Touting itself as a digital banking alternative that opens up a “world beyond banking”, Revolut is a mobile-based current account that allows consumers to save, budget, do peer-to-peer exchange, trade cryptocurrencies and transfer 25 different currencies with zero fees. For a product that seems so boundless, its deceptively simple interface is a refreshing change from the information overload typical of complex financial services. Openly calling out industry conventions as ‘ridiculous’ and ‘litter’, Revolut’s brand of challenger insouciance is underscored by a dated logo that evokes the naïve optimism of Web 2.0. More precisely, it recalls Air BnB’s old logo before it was canned in favour of the corporate self-respectability and legitimacy of its generic sans-serif iteration. Revolut’s refusal to conform to the tech typography takeover across today’s digital brands cues a new kind of financial platform that’s unapologetic, candid, and even a little cheeky.
buddybank is an iPhone-only bank from UniCredit that calls itself a conversational banking app and 24/7 personal assistant. Its mission, as stated by founder Angelo D’Alessandro, is “to undress the banks” and “transform banking into something cool”. While its less than sophisticated name detracts somewhat from this aim, for the most part buddybank’s stylized and colloquial tactics manage to hit the right note. Its deep indigo theme cues just the right amount of reassuring, yet nonchalant presence (nothing too eager or gratingly chirpy, as its name might suggest). With its Apple-only affiliation and integrated concierge service that asks users personal questions to get to know them—hobbies, favourite foods, dream trips and more—buddybank is the millennial lifestyle ethos embodied a financial app: all about cultivating authenticity, affirmative experience, and beautiful design.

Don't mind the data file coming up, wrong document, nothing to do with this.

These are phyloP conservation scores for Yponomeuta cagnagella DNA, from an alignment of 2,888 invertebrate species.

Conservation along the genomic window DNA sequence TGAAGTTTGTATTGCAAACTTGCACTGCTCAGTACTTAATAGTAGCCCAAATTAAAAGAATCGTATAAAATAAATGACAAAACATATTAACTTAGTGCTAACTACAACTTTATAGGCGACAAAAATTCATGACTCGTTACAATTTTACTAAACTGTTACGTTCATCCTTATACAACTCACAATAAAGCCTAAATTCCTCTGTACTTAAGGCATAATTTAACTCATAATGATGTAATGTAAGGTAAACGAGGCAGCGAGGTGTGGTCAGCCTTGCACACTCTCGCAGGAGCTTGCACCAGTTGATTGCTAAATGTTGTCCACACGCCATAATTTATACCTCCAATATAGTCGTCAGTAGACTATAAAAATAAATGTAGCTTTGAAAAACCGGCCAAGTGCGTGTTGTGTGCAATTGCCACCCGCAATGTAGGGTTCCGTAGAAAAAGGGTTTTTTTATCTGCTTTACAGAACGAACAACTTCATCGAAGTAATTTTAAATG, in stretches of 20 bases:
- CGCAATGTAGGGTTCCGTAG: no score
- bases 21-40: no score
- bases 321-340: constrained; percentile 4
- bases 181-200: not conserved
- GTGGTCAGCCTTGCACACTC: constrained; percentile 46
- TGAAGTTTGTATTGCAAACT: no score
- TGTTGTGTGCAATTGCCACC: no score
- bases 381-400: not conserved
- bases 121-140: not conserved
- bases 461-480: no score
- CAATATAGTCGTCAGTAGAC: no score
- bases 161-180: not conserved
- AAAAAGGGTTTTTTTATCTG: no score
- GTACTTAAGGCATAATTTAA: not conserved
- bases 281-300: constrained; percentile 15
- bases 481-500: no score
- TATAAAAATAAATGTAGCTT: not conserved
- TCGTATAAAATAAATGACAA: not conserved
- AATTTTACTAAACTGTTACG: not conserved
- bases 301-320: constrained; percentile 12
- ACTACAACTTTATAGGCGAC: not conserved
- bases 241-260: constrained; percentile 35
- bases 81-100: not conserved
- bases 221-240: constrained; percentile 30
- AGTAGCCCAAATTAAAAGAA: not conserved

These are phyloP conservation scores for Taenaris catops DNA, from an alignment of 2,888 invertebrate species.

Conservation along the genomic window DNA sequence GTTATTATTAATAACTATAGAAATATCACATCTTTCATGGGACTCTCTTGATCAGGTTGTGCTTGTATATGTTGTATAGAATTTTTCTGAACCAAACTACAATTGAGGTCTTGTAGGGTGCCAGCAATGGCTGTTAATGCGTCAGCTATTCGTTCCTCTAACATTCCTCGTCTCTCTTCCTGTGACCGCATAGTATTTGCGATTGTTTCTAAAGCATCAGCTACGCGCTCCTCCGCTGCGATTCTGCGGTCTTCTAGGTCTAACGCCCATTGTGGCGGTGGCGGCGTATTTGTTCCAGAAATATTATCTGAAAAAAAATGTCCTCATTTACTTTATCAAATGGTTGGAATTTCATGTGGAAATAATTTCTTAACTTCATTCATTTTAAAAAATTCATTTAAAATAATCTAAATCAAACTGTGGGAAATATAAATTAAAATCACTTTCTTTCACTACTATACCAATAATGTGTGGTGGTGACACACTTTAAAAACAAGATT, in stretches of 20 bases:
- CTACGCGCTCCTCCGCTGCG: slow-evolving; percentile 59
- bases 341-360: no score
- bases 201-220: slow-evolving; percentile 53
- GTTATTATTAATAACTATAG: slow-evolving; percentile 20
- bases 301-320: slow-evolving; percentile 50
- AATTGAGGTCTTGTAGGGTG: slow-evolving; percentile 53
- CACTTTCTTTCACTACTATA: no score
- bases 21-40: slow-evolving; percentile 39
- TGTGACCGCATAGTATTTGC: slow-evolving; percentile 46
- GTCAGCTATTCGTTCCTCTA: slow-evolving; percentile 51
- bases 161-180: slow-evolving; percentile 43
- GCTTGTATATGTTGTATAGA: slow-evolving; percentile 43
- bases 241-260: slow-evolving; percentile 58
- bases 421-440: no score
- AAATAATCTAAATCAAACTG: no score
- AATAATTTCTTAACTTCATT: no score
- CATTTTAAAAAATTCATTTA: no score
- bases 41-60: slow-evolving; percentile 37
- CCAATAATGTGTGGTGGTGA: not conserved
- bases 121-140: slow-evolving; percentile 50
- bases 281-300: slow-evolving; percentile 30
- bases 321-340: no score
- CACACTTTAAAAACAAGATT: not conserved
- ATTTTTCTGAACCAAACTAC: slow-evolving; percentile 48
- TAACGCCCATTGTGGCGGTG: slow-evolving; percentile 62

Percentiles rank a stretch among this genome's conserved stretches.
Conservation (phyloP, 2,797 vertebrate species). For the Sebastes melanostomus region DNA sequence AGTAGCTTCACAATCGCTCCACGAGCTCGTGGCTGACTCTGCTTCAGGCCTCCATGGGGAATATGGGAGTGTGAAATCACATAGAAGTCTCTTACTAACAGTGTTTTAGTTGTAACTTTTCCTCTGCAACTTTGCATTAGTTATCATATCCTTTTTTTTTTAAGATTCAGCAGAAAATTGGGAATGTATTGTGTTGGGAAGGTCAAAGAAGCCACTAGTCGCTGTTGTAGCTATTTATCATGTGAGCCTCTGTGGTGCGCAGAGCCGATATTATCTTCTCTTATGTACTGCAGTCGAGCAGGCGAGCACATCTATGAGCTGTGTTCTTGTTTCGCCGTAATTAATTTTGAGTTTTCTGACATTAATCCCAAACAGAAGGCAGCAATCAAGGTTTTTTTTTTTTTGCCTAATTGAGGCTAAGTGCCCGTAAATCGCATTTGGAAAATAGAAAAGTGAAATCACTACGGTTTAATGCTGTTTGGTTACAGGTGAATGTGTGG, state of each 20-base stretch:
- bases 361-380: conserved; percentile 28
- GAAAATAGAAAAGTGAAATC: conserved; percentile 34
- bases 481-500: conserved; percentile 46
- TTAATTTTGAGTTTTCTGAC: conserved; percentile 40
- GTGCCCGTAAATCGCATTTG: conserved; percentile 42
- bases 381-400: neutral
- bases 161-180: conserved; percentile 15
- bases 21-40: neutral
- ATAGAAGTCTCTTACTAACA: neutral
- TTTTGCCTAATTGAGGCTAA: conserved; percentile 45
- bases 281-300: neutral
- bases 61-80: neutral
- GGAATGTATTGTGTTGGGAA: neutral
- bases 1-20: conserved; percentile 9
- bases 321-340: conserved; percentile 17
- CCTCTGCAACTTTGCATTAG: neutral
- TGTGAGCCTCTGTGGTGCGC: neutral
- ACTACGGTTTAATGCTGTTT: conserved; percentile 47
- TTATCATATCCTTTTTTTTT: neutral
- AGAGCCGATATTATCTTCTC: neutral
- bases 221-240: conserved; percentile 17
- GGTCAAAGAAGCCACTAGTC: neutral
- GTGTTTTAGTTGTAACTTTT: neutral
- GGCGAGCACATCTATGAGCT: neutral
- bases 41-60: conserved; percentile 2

As a digital-only current account aimed specifically at students and millennials, Loot’s focus on spending insights and real-time budgeting comes as no surprise. Its popularity, aside from its immediacy of access, stems largely from its ability to nurture a like-minded community of students and millennials, and tap into shared anxieties, aspirations and experiences of this demographic. Loot’s blog, the aptly titled ‘Skint’, is nothing like a financial management help site. More a hipster lifestyle-cum-travel-cum-millennial musings zine, Skint cements Loot’s millennial credentials by crucially demonstrating that while financial management is vital, it is but one of the many issues that need navigating around in the brave new world of young adulthood.
The above examples are but a handful of the scores of new financial brands and products promising unprecedented simplicity and clarity in crunching numbers. But more remarkably, they demonstrate empathy and invite users to actually enjoy the experience in various ways through their tone of voice, design, UX, and UI. By effecting such a gradual but positive behavioural and attitude shift towards the normally painful task of financial management, the potential to truly transform one’s fortunes is unleashed.
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— Rachel Ng